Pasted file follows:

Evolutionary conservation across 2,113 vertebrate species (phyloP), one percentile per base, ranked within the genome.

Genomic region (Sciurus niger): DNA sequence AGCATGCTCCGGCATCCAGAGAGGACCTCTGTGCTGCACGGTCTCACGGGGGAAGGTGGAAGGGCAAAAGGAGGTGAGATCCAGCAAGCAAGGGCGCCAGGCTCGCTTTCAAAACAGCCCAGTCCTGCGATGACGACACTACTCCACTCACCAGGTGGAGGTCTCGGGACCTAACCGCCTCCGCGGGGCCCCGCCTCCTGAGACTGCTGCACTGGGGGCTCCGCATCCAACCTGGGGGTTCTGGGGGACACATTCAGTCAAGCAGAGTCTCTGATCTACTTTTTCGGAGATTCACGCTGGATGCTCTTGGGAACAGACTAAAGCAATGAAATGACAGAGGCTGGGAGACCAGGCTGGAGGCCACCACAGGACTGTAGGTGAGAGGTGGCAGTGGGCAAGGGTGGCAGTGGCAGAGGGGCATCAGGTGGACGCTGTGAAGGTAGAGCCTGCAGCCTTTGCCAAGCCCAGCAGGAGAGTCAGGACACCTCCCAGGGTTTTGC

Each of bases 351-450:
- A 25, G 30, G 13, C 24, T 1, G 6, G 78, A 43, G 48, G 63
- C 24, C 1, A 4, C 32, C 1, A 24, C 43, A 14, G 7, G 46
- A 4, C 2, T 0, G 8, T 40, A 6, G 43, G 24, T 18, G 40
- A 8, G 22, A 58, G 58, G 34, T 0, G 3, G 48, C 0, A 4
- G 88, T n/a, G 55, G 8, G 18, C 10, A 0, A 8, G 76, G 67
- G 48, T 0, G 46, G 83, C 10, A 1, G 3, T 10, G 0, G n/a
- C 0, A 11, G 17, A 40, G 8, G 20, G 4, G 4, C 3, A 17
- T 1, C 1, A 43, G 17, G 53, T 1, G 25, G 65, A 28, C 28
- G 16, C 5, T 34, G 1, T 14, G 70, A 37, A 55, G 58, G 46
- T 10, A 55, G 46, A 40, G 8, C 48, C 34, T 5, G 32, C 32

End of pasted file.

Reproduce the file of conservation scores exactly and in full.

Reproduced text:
Evolutionary conservation across 2,113 vertebrate species (phyloP), one percentile per base, ranked within the genome.

Genomic region (Sciurus niger): DNA sequence AGCATGCTCCGGCATCCAGAGAGGACCTCTGTGCTGCACGGTCTCACGGGGGAAGGTGGAAGGGCAAAAGGAGGTGAGATCCAGCAAGCAAGGGCGCCAGGCTCGCTTTCAAAACAGCCCAGTCCTGCGATGACGACACTACTCCACTCACCAGGTGGAGGTCTCGGGACCTAACCGCCTCCGCGGGGCCCCGCCTCCTGAGACTGCTGCACTGGGGGCTCCGCATCCAACCTGGGGGTTCTGGGGGACACATTCAGTCAAGCAGAGTCTCTGATCTACTTTTTCGGAGATTCACGCTGGATGCTCTTGGGAACAGACTAAAGCAATGAAATGACAGAGGCTGGGAGACCAGGCTGGAGGCCACCACAGGACTGTAGGTGAGAGGTGGCAGTGGGCAAGGGTGGCAGTGGCAGAGGGGCATCAGGTGGACGCTGTGAAGGTAGAGCCTGCAGCCTTTGCCAAGCCCAGCAGGAGAGTCAGGACACCTCCCAGGGTTTTGC

Each of bases 351-450:
- A 25, G 30, G 13, C 24, T 1, G 6, G 78, A 43, G 48, G 63
- C 24, C 1, A 4, C 32, C 1, A 24, C 43, A 14, G 7, G 46
- A 4, C 2, T 0, G 8, T 40, A 6, G 43, G 24, T 18, G 40
- A 8, G 22, A 58, G 58, G 34, T 0, G 3, G 48, C 0, A 4
- G 88, T n/a, G 55, G 8, G 18, C 10, A 0, A 8, G 76, G 67
- G 48, T 0, G 46, G 83, C 10, A 1, G 3, T 10, G 0, G n/a
- C 0, A 11, G 17, A 40, G 8, G 20, G 4, G 4, C 3, A 17
- T 1, C 1, A 43, G 17, G 53, T 1, G 25, G 65, A 28, C 28
- G 16, C 5, T 34, G 1, T 14, G 70, A 37, A 55, G 58, G 46
- T 10, A 55, G 46, A 40, G 8, C 48, C 34, T 5, G 32, C 32